Grizzly bear death at bait station precisely what conservation groups’ lawsuit hoped to prevent 

SAINT MARIES, IDAHOConservation groups lost their appeal at the Ninth Circuit court this week, cementing a lower court decision that concluded that bear-baiting in Idaho and Wyoming national forests doesn’t harm federally-protected grizzly bears. The court order comes on the heels of this week’s news that a hunter in Idaho’s Panhandle killed a grizzly bear at a bait station after mistaking it for a black bear, exactly the situation that the conservation groups were hoping to prevent with their litigation.

The Idaho Department of Fish and Game (IDFG) finished investigating the June 10, 2024 grizzly bear killing on June 18, and announced that the agency had misidentified the species from video, effectively giving the hunter permission to shoot the bear at the bait site. Part of the uncertainty was blamed on the fact that the grizzly was outside of the species’ known range, despite hunters in the Panhandle region being warned by IDFG itself that grizzly encounters are possible

“These were exactly the types of tragic grizzly killings we were hoping to avoid through our lawsuit for the federal agencies to consider whether bear baiting should be allowed in grizzly bear habitat,” said Erik Molvar, executive director of Western Watersheds Project. “The courts, unfortunately, didn’t see the risks and declined to compel new federal consultation. It’s deeply unfortunate.” 

“Another protected grizzly bear in Idaho has been shot by a hunter at a black bear bait station–it’s so obvious that bear baiting should be banned in national forests,” said Lizzy Pennock, carnivore coexistence attorney at WildEarth Guardians. “IDFG wants to see grizzly bears delisted and claims that they can manage the species. How can they manage grizzly bears if they can’t even identify one?”

“The killing of a threatened grizzly bear at a bait station near St. Maries is tragic on so many levels,” said Dana Johnson, attorney and policy director for Wilderness Watch. “The grizzlies who set out in search of new territory are beacons of hope—they are the bears who will reestablish home ranges in places like the Selway-Bitterroot Wilderness and help reconnect and recover otherwise isolated and struggling grizzly bear communities. But we keep baiting and killing them. Incidents like this are tragic because they are so utterly preventable. It has to stop, and we’re not going away until it does.”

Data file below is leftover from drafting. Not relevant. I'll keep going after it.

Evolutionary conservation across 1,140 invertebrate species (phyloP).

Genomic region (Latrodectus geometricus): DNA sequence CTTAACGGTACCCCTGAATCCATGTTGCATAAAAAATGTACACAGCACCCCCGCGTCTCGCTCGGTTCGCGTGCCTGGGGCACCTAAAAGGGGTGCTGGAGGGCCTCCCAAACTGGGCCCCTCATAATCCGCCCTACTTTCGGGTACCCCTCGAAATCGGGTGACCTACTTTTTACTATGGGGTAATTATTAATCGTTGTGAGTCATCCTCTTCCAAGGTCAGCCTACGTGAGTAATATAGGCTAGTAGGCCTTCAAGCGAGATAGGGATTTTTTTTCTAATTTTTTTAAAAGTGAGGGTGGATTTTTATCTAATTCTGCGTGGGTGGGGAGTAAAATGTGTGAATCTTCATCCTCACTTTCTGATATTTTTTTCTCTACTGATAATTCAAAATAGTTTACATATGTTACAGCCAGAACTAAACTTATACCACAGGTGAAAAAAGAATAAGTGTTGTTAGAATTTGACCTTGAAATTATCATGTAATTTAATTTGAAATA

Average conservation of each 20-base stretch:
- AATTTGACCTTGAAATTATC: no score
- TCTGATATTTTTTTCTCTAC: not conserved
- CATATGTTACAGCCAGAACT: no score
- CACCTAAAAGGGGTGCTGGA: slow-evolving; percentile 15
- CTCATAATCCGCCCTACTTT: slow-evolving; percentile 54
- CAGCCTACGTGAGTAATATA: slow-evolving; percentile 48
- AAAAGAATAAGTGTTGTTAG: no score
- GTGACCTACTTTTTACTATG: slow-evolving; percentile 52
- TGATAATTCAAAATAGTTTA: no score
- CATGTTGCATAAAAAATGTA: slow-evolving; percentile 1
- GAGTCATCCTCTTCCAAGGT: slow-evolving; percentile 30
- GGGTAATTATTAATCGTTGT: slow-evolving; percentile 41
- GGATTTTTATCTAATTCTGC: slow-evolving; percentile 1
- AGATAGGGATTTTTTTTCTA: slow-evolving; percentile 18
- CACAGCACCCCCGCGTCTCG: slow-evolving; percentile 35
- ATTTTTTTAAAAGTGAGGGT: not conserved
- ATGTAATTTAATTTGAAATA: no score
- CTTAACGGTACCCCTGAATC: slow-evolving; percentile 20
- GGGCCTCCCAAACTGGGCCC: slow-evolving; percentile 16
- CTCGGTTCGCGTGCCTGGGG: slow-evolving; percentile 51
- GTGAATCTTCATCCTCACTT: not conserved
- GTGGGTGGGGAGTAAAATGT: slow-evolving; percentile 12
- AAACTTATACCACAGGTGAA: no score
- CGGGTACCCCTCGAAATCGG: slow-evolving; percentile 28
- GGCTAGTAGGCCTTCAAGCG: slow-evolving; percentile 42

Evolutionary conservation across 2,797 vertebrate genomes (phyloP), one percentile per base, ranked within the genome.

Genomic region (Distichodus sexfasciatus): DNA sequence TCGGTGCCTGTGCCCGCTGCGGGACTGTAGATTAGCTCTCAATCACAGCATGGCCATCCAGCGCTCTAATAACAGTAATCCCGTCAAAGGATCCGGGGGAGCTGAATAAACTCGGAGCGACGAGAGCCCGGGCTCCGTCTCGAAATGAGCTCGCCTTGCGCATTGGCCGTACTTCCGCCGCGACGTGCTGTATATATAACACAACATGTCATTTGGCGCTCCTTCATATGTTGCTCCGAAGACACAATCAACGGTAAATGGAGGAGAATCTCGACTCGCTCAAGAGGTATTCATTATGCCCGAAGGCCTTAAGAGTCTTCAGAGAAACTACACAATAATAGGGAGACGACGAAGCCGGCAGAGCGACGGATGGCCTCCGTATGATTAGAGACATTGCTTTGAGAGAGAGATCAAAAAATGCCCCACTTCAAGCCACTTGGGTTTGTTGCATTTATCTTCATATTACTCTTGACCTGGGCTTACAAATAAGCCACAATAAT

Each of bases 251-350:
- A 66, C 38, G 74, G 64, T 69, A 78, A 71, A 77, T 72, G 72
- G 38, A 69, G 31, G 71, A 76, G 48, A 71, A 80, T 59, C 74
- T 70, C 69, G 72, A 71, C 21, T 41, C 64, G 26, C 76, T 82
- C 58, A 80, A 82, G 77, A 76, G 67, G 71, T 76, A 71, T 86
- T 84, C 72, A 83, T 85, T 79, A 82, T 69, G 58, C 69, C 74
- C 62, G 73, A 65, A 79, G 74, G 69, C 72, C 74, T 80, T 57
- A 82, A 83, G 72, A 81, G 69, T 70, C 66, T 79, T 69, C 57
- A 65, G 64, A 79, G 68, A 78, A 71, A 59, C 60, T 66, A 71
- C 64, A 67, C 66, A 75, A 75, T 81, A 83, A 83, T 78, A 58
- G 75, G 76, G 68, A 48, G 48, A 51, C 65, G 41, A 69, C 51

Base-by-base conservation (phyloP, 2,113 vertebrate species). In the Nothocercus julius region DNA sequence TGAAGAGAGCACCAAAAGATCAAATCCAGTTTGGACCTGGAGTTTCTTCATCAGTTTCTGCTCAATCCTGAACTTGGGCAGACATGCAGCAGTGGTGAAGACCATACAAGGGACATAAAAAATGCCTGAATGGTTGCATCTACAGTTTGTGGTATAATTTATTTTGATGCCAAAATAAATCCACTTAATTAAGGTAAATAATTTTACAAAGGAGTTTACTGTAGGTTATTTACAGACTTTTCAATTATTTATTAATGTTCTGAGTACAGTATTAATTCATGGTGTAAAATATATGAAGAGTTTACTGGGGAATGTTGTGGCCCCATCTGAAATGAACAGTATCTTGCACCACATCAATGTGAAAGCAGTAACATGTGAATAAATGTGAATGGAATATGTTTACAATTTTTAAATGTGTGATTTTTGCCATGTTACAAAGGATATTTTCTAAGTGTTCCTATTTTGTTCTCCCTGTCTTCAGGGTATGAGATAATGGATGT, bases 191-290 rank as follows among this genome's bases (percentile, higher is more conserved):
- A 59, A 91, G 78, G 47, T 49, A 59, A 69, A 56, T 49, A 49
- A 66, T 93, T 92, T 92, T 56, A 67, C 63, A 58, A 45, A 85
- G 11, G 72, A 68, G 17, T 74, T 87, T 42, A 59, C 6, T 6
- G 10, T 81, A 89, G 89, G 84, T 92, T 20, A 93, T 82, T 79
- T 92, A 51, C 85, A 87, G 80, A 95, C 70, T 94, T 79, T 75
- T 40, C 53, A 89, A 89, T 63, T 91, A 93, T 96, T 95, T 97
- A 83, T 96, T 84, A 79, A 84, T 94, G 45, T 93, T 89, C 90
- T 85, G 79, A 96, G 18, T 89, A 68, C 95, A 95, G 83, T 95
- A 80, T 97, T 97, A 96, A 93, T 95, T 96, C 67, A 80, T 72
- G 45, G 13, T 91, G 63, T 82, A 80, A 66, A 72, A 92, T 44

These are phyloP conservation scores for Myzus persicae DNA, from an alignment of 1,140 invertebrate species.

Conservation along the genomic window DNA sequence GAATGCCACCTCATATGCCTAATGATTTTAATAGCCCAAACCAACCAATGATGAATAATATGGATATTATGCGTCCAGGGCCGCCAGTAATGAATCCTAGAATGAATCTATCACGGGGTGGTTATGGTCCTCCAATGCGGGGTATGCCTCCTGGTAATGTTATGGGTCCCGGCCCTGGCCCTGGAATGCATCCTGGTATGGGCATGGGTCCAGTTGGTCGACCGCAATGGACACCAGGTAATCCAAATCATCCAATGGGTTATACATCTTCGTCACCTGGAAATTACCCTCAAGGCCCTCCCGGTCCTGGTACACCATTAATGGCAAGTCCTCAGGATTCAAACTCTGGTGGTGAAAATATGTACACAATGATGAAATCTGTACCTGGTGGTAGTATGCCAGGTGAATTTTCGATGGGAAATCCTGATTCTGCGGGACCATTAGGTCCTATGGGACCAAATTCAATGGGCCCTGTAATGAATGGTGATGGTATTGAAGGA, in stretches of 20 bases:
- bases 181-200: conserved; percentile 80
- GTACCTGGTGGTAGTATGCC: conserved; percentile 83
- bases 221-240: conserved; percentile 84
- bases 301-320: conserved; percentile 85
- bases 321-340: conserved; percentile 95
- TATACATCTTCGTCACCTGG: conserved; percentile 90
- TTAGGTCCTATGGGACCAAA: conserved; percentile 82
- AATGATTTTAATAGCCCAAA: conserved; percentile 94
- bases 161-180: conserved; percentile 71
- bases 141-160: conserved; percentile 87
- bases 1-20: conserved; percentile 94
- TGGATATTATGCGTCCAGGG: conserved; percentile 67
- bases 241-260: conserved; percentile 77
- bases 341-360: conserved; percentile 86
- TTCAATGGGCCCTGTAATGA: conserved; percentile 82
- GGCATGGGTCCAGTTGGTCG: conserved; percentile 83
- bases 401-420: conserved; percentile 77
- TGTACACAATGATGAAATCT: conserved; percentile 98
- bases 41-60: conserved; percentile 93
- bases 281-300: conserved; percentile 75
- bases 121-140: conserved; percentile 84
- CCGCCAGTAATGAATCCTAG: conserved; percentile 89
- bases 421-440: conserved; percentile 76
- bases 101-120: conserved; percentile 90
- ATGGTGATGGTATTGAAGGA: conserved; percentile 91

“Now we are faced with this untenable situation–where baiting for black bears is allowed in grizzly habitat by the state of Idaho and sanctioned by the U.S. Fish and Wildlife Service (USFWS) and the federal courts, with there being no way to hold anyone accountable for this killing of an endangered grizzly as a result,” said Jeff Juel of Friends of the Clearwater. “The State of Idaho says the grizzly bear should be removed from the federal Endangered Species list because they can manage the species, but this incident proves they’re entirely unqualified.”

“Grizzlies deserve safe passage into new habitats, and dispersal is a key aspect of their life cycle,” said Molvar. “A fed bear is a dead bear, and placing bait stations in grizzly habitat to attract black bears opens a Pandora’s box of bad outcomes.”

Media Contacts: 

Erik Molvar, Western Watersheds Project, (307) 399-7910, [email protected] Lizzy Pennock, WildEarth Guardians, (406) 830-8924, [email protected]
Dana Johnson, Wilderness Watch, (208) 310-7003, [email protected]
Jeff Juel, Friends of the Clearwater (509) 688-5956  [email protected]


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